About

IMG_1030

When I went into labor in July of 2015 we called my parents from the hospital that evening between contractions to say we expected everything to be quiet over night and we would see them in the morning. My mom answered, and before hanging up, we decided to tell her what the baby’s name would be (on this blog I’ll call her Jo, or Jojo, and sometimes Bilingual Baby). A few minutes later my dad called back to say he loved the name and he would speak to her in Spanish.

Three months later, while holding a healthy baby girl in my arms, we learned that my dad had terminal brain cancer. My parents are largely responsible for my love of Spanish, fostering it through family trips to Mexico, helping me study abroad in Spain, and integrating Mexican culture into my upbringing via art, cooking, and the people into our lives.

I remember my dad trying every now and again to get me to speak to him in Spanish when I was a kid. He wasn’t able to speak to me exclusively in this language that he loved, but he did successfully pass his love of it on to me, and I took it from there.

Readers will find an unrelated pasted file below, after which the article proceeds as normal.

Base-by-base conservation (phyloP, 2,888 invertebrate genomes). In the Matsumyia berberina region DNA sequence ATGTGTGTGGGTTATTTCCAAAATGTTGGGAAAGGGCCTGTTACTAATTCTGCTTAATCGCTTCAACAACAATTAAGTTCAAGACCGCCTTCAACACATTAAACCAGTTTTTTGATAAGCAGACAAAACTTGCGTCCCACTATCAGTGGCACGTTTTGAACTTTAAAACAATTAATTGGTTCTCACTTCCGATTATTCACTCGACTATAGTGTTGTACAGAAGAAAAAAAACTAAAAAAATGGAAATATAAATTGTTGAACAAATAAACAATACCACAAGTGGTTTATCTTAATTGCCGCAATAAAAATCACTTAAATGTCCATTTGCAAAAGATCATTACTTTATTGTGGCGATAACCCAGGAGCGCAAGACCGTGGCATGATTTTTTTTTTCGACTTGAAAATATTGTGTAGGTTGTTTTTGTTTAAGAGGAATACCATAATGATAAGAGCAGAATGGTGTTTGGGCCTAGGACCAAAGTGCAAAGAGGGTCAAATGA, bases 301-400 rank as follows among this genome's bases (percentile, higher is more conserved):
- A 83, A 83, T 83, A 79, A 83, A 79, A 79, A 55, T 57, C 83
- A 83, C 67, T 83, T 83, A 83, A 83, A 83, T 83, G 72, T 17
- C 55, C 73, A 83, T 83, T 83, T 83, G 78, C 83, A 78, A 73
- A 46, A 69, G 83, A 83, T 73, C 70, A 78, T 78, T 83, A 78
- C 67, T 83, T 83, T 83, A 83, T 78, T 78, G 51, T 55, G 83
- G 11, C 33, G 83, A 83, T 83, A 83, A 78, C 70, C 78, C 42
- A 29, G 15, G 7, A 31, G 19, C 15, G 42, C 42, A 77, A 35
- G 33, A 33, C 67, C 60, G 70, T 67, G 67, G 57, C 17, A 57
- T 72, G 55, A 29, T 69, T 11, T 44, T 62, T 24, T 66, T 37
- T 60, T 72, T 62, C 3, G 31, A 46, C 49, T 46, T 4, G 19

This is Jo’s story, but it is irretrievably tangled up with my own and that of my parents. We lost my father in September of 2016, and because he was loved deeply, our very place in this world has been shaken. Jo has kept us hopeful and given us reason to smile when there otherwise would be none. I began speaking to her in Spanish the day she was born largely because of the groundwork my father laid for me, and now it is a little more for him than because of him.

I expect her one day to stop speaking to me in Spanish when she realizes she can just speak to me in English. Or maybe I’ll be the one to stop speaking to her in Spanish when the things I want to say to her grow too complex for my adopted language, and I find I just need my native English. My hope is that her journey with Spanish will be easier than mine was but also just as joyful. If I accomplish that, I’ve accomplished it all.